I am Pilgrim by Terry Hayes

I am Pilgrim Terry Hayes, I am Pilgrim casting

I am a sucker for a jacket quote. I am Pilgrim's cover is sprayed with praise. The only thriller you need to read this year. If you say so. It's the kind of thriller you grab at the airport. I see him, the ideal reader. A dude, he worked his ass off at a lousy job, he begrudgingly slathers on sunscreen, he likes to drink the local specialty, Ricard or a Bellini, his white flesh spread out on a stretcher, he slurps ogling the local girls in their bikinis.
I am not that dude.
But I enjoy a substantial, boisterous testosterone powerhouse of a book. So, who is this Pilgrim? He is an American spy. One chapter in, he hasn't earned his stripes yet, we are told that this man is smooth, capital shit smooth. He tells us himself, Pilgrim's chapters are told in a first-person narrative. He isn't the best; he is the best of the best. Analytical, cool, with a masterpiece of forensic criminal investigative writing under his belt. He also had the nerve to kill someone essential in his organization, a spy gone rogue, after, swallowing his status.
The story starts when Pilgrim (he has many names, let's use this one) is called in for his expert advice on a gruesome murder. He detects that a woman is responsible. That she is cunning, a criminal virtuoso. You see, she cleaned up after herself. Just as Pilgrim described in his book. Wow, brilliant. Remember this. This is important. Or at least I was telling myself.

The story switches setting; Pilgrim is now in Switzerland. I was pleasantly surprised,  living here, how well the city and its undercurrents are captured.
This streak continues with every place we visit, Saudi Arabia, Afghanistan, Damascus, Turkey, and I am a pilgrim's strong point is the vivid, precise and dissecting way of painting the scene.
The book is long, I usually I have no problem with that. But I was getting bored with Pilgrim. Fortunately, after Switzerland and Paris, we get to leave Pilgrim behind and meet our villain.
This is the most impressive part of the story. This boy, the Saracen, who lives through the beheading of his father inflicted by the Saudi royal family, becomes a fanatic. First a fighter in the Afghan war against the Soviets. And finally, a monster who cuts the eyes of a man but leaves him alive to get access to the weapon that will destroy the US and the Saudi family.
The book should have been called I am the Saracen. He is awful, but you cannot wait to get back to him. Gripping, horrific, and just sick enough.
And then we go back to our hero.

Halfway through I was asking myself: how important is the plot in a thriller?
Very important, you would say. ...Terry Hayes is a screenwriter; he wrote Mad Max 2: Road Warrior and the terrific Dead Calm. So how important is a plot in a movie?
In a blockbuster, you can blow your plot holes full of rubble, cover them up with explosion after explosion.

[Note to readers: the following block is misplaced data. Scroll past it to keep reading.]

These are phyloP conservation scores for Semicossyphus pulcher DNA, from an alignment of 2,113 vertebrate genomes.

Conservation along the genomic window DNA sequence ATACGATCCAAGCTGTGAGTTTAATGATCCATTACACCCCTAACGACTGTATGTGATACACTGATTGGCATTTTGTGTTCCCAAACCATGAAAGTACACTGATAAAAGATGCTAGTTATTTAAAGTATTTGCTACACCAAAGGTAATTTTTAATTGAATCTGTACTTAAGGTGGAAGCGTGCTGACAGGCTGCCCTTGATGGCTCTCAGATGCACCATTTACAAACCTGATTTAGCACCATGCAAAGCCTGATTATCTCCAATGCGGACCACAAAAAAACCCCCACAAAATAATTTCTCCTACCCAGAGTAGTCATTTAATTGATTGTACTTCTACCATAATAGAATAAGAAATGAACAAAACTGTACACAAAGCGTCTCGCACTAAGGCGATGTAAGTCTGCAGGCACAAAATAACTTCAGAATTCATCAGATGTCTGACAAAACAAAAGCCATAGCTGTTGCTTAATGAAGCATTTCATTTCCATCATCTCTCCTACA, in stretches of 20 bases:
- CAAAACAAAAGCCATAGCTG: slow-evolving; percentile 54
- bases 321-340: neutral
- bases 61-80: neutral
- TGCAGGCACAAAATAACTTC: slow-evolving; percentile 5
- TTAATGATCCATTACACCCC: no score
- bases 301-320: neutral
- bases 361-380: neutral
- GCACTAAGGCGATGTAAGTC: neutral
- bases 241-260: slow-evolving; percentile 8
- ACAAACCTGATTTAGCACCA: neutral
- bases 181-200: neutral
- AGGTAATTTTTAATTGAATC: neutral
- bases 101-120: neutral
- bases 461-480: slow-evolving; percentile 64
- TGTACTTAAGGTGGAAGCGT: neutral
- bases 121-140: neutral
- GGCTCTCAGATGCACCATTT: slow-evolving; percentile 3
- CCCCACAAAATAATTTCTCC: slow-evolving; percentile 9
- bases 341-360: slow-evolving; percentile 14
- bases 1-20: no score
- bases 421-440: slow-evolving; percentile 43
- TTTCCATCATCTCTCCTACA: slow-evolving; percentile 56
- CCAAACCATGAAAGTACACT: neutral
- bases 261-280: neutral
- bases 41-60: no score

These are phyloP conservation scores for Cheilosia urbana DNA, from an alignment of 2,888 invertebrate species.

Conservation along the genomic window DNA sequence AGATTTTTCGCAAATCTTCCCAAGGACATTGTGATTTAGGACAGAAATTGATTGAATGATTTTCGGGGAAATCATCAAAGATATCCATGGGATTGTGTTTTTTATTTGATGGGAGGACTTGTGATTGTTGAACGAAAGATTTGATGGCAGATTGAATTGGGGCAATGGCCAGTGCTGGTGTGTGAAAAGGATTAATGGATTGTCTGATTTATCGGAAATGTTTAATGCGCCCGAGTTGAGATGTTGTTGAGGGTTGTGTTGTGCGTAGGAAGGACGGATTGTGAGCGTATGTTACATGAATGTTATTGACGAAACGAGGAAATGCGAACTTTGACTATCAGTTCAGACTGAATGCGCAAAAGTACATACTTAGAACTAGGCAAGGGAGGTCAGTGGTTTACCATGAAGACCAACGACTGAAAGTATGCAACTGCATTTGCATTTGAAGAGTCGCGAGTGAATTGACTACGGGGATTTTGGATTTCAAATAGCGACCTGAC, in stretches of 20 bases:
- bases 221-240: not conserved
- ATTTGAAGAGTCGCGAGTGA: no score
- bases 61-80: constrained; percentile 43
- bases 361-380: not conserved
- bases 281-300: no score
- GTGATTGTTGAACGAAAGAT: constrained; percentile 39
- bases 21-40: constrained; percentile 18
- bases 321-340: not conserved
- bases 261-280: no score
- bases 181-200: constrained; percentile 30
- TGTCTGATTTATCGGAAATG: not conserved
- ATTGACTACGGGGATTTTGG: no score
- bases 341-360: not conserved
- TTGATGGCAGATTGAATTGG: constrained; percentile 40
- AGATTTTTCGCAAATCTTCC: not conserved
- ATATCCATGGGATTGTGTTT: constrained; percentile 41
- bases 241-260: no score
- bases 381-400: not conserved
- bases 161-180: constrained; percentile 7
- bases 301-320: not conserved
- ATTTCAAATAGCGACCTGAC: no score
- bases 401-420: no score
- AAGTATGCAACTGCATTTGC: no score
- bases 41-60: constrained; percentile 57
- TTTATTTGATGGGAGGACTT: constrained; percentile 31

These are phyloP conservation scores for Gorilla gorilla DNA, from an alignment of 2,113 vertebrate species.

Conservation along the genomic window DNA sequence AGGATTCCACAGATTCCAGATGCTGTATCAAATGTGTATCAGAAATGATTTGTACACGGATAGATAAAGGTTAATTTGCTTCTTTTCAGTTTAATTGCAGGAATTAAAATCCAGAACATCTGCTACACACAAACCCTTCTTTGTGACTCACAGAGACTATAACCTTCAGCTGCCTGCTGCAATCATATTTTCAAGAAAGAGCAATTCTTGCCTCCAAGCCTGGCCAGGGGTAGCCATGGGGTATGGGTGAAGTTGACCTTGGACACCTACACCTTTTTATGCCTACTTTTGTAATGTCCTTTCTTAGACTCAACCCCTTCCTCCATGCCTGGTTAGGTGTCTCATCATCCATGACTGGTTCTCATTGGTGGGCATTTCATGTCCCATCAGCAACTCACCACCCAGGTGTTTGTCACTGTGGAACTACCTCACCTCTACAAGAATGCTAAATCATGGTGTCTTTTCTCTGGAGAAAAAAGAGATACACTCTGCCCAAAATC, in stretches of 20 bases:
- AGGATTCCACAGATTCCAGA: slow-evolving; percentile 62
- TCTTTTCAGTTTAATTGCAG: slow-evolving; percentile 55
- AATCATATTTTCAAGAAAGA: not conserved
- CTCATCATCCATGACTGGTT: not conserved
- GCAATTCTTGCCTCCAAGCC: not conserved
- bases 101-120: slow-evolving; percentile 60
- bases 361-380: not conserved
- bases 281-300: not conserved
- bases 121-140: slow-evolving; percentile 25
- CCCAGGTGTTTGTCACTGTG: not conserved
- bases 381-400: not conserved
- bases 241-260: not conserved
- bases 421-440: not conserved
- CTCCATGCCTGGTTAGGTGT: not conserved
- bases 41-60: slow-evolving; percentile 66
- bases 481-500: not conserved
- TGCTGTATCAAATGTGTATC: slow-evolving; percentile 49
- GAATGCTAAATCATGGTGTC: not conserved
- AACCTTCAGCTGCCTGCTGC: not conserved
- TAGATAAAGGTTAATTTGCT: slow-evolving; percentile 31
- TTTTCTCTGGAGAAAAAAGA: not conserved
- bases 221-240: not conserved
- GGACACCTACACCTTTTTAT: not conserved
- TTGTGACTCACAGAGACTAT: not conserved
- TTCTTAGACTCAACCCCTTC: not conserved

A study shows that the human brain gets tunnel vision during a suspenseful movie scene. So inconclusive storytelling will incite the messenger boards, but let's face it, it is not that important.
A book is different. Maybe if you are on the beach, you have drunk too many Bellini, and you fall into that angry slumber because the girls in their bikinis will not give you the time of day. Maybe then you don't care enough about the plot. You want to live vicariously through Pilgrim.
But this book is not my cure, and it's not Raymond Chandler. I want a goddamn functioning plot. I am pilgrim won't deliver it.

Now stop if you haven't read it, major spoilers ahead.

The story finally settles in a Turkish town of Bodrum. Somebody here called the Saracen in Afghanistan, while he was doing human experiments, from a pay phone. Pilgrim enters the county. His legend is pretending to be an FBI agent. Strangely not on an official investigation concerning a plot to destroy America. He is there under the pretense of investigating a murder of an American citizen, some guy who fell to his death.
Somewhere the first murder had to come back, and in Bodrum, population 35,000, the two cases, the girl on girl murder in New York and the search for the Saracen come together.
By this point, a bit irritated by the Pilgrim's constant bragging, I only kept reading to know how the two stories would converge. Pilgrim himself uses lots of foreshadowing; he has the sense that he forgot something that will come back to bite him in the ass. The NYC murderess read his book. Remember? She must have been haunting him. Stalking him? She must have found out his secret identity. She must want to meet him. Planned to sabotage this Turkish excursion.
She just pushed the American guy from a cliff.
I am Pilgrim wants me to believe that it is possible that two crimes, with one investigator, one that started in New York, the other in Saudi Arabia, one where the motive is greed, the other a revenge plot, conclude at the same time in a tiny town in Turkey. Without ever converging.
Just by serendipity.

A minor disappointment is the takedown of the Saracen. With his level of evil and ruthlessness, I found it hard to believe that Pilgrim wins so quickly.

I am sure that when the screenplay will be written, the unbelievable stretch of the imagination, will be fixed. The femme fatale will be far more exciting and will haunt Pilgrim, predicting his every move thus giving an explanation why, oh why she murdered somebody in the same place,  where he had to be anyway. Or was she trying to be just nice,  being so clean and convenient?
Or if they don't fix it, they could blow something up.

Can you use the explanation by accident as a plot devise? Decide for yourself. Don't drink and read I am Pilgrim and get back to me.